Moonbathe. On the nights of the full moon, put on light or white clothing and sit outside with gentle friends and relax. You might also enjoy a cup of milk with a drop of pure rose essential oil.

Honor pitta time of day, which is 10 a.m. to 2 p.m. and 10 p.m. to 2 a.m. In the middle of the day agni is strongest, so eat the largest meal at this time. If you like to eat raw foods, such as salad, this is the best time to do it as you’ll best digest them at this time. Go to bed by 10:30 p.m. Pitta has the quality of light, and when pitta-predominant individuals stay up much past 10 p.m. the brain turns on, making it difficult to fall asleep.

If you still have trouble sleeping, have a cup of turmeric milk (see “Recipes”). Applying bhringaraj oil, a tridoshic oil that cools the head and calms the mind (available online), to your scalp and the soles of your feet before going to bed will also help.

Eat a pitta-soothing diet. Favor foods that are lightly sweet, such as white basmati rice, whole organic milk, sweet fruits (eat these alone for best food combinations), almond milk with dates, and whole or sprouted wheat breads. Choose bitter foods such as leafy greens, and astringent foods such as pomegranate juice and avocado. Avoid pungent (spicy), sour and salty foods as these increase pitta. If you love ice cream, this is the best time of year to indulge, but go for flavors that have an element of balance to the heavy, cold, sweet qualities, such as ginger, cinnamon or cardamom ice creams.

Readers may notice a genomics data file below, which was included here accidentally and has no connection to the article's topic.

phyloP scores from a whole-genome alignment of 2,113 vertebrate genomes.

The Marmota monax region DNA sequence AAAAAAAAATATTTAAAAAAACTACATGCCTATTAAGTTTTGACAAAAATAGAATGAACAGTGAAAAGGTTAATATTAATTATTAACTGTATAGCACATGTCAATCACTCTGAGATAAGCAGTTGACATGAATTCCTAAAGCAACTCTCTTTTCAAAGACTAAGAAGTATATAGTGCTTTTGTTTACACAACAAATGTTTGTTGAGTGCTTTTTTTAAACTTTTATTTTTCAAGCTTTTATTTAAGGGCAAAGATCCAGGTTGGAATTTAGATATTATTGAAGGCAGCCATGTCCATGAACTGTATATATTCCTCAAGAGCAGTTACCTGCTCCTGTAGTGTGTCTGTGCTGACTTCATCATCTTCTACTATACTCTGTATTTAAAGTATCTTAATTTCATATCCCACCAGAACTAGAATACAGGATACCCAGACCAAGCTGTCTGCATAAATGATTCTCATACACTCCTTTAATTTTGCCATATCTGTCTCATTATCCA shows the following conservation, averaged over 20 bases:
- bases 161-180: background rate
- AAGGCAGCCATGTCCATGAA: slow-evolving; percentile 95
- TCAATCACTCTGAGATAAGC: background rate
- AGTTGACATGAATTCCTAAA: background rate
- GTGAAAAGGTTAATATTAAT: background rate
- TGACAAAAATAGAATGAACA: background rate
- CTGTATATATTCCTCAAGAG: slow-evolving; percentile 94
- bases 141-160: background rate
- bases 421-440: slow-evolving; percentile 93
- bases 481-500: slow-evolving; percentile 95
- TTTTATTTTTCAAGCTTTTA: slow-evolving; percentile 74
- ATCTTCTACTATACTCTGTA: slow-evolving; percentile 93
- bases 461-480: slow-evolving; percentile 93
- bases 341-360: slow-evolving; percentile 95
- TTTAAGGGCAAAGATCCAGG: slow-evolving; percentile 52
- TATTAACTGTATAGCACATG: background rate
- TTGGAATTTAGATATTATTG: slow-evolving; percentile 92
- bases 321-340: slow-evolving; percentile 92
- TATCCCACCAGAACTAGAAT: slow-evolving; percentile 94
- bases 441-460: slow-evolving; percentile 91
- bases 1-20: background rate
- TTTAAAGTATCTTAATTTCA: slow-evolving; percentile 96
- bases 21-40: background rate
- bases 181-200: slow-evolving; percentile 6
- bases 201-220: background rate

Drink cooling but not cold drinks. It’s best to keep pitta cool without putting out agni (digestive fire). Especially when it’s very hot, it’s best not to shock the system with very cold food or drinks. Coffee and tea are heating, so go easy on these and have them with cardamom, milk and a little maple syrup. Enjoy coconut water, which is alkalizing and high in electrolytes—it’s also an excellent sports drink!

Exercise: Only in the morning before 10 a.m. between 4 and 6 p.m. (never in the middle of the day). Gentle, low-impact activities are best such as swimming, walking or yoga.